BWW Reviews: THE TED & LO SHOW
The duo of Ted Stafford and Lorinda Lisitza is at once a throwback to the the glory days of folk duos and a strong example of the new generation of cabaret--one that is decidedly casual and focused on pop music rather than jazz or standards. Their recent hour-long set at Don't Tell Mama, which will be repeated on March 6, combined some modern classics and standards (Maurice Sendak and Carole King's "Pierre") with original pieces ("Bathtub at the Beverly Hills Hotel") for an alternately irreverent and somber take on the darker side of life.
With song titles like "Evil," "Monster" and "John Wayne Gacy, Jr.," (which rather fit together, come to think of it) the cabaret, aptly entitled This May Hurt A Bit, revels in the brighter side of darkness, with plenty of mischievous glee to balance the subject matter. Pop standards like "When I'm 64" lighten the mood, and Lisitza and Stafford's and affectionate banter keep the evening from becoming too moody. Moreover, the team's intricate tenor/alto harmonies are especially lovely, and add some nice complexity to the numbers.
Some of the strongest songs in the cabaret are newer pieces: Stafford and Lisitza wrote several numbers themselves, including "Monster," "Cold-Blooded" and the title song, a haunting melody that was greeted with the silence of rapt attention at the end. (Several numbers were poignant and powerful enough that no one in the audience wanted to break the mood with applause.)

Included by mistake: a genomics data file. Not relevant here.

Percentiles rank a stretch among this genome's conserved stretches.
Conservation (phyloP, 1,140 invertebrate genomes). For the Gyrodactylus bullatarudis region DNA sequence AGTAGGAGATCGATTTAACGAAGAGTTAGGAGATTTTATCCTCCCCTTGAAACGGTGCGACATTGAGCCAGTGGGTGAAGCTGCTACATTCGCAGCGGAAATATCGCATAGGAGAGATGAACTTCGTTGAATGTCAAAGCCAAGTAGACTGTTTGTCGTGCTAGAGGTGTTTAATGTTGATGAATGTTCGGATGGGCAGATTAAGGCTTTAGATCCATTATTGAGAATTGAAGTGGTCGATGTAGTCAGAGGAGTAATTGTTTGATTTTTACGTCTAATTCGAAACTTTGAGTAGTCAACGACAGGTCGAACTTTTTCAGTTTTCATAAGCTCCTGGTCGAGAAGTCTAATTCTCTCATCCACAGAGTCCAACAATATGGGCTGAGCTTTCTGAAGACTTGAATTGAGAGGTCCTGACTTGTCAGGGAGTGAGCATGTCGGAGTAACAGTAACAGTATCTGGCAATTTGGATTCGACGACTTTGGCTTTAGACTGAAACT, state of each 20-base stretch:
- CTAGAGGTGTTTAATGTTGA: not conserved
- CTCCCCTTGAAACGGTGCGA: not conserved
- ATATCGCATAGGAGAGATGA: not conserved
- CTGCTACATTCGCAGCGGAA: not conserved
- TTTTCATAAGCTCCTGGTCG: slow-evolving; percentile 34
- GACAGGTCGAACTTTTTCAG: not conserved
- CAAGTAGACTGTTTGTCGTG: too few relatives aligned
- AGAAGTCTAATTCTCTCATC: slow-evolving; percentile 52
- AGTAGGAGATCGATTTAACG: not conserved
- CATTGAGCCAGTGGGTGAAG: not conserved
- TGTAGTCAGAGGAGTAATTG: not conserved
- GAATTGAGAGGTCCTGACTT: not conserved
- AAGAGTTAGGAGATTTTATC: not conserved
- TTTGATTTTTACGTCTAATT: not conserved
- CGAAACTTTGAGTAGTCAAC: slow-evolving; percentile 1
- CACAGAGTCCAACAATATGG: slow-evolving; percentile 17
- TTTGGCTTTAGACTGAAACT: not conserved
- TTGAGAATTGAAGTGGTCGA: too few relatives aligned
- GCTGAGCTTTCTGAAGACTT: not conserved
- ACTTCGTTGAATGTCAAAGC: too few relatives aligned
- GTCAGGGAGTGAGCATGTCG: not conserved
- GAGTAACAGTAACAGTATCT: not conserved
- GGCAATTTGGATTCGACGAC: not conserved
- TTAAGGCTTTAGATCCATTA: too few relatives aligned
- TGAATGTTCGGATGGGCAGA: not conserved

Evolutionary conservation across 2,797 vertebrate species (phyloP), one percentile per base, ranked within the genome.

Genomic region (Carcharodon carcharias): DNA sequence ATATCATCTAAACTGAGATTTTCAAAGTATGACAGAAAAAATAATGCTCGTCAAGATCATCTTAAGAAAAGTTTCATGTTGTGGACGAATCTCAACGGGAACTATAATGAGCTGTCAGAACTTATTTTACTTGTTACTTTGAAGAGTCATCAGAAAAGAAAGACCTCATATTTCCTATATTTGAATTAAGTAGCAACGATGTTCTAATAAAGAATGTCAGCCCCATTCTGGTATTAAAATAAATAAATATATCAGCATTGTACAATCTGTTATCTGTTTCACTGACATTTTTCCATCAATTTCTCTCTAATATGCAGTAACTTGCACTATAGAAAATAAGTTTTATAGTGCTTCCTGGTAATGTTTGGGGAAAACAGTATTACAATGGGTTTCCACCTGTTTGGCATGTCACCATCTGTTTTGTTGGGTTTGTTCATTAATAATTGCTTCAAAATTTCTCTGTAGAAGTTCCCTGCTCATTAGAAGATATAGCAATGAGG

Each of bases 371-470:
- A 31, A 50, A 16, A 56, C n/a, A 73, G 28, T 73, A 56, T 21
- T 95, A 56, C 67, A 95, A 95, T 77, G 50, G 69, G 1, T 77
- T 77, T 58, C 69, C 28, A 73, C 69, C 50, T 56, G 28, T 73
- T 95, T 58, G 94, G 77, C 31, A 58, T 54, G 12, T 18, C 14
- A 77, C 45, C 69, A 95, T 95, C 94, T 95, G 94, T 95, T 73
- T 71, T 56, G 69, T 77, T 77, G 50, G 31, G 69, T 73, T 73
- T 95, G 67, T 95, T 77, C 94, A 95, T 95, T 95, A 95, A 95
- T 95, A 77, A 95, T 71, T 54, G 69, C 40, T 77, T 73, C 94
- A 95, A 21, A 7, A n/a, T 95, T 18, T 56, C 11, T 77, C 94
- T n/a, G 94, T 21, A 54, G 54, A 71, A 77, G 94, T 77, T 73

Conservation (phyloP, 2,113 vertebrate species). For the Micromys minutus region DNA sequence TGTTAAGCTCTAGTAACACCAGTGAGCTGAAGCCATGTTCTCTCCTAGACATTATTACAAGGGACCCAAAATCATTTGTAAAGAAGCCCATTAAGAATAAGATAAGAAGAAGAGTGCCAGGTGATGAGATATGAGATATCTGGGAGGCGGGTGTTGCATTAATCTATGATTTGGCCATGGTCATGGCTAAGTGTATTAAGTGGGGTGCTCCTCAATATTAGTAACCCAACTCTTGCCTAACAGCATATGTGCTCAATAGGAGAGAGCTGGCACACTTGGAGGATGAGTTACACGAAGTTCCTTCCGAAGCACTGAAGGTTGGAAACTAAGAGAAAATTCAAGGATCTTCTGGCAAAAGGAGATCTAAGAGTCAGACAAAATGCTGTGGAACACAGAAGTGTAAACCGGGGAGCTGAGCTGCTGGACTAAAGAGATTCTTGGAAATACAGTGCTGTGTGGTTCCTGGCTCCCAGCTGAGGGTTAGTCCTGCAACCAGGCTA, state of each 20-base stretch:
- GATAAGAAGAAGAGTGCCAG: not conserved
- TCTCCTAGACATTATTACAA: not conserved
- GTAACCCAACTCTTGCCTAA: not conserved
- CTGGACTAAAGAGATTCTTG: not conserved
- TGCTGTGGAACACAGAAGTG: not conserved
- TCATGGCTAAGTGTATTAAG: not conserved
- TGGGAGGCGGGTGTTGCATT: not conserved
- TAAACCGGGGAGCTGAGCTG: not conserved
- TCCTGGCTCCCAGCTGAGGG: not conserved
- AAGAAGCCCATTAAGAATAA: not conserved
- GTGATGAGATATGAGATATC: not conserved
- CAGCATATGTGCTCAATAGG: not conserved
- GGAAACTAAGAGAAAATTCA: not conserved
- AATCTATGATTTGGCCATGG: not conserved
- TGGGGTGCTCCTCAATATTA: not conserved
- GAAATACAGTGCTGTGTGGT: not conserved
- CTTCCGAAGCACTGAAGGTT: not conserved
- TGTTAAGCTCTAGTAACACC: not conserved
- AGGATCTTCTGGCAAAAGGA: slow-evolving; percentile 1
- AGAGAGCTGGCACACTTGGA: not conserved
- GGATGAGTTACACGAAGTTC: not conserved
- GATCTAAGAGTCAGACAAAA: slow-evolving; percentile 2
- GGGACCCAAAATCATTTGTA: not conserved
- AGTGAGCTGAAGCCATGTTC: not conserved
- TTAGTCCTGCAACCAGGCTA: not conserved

Balancing humor and drama is a tricky tightrope for the best writers and songwriters, and this is where Stafford and Lisitza excel. Since (at least) her Nightlife Award-winning concert of songs by Joe Iconis and Robert Maddock several years ago, Lisitza has proven herself an expert in finding the lighter side of disturbing subject matter. Stafford, for his part, also sings very well and provides the sole musical accompaniment on one acoustic guitar. (The single instrument only goes to further distinguish this cabaret from the more traditional piano-backed format.)
The duo ends the evening with two decidedly bittersweet songs-"The Heart of the Matter" and "Hopelessly Yours"--and emphasize the sense of loss in each. But these songs are not just about grief; they're about survival and resilience and hope, and for all the darker elements of This May Hurt a Bit, the final impression of the show is decidedly positive and optimistic.
The Ted & Lo Show will return to Don't Tell Mama at 7pm on March 6.
From This Author Jena Tesse Fox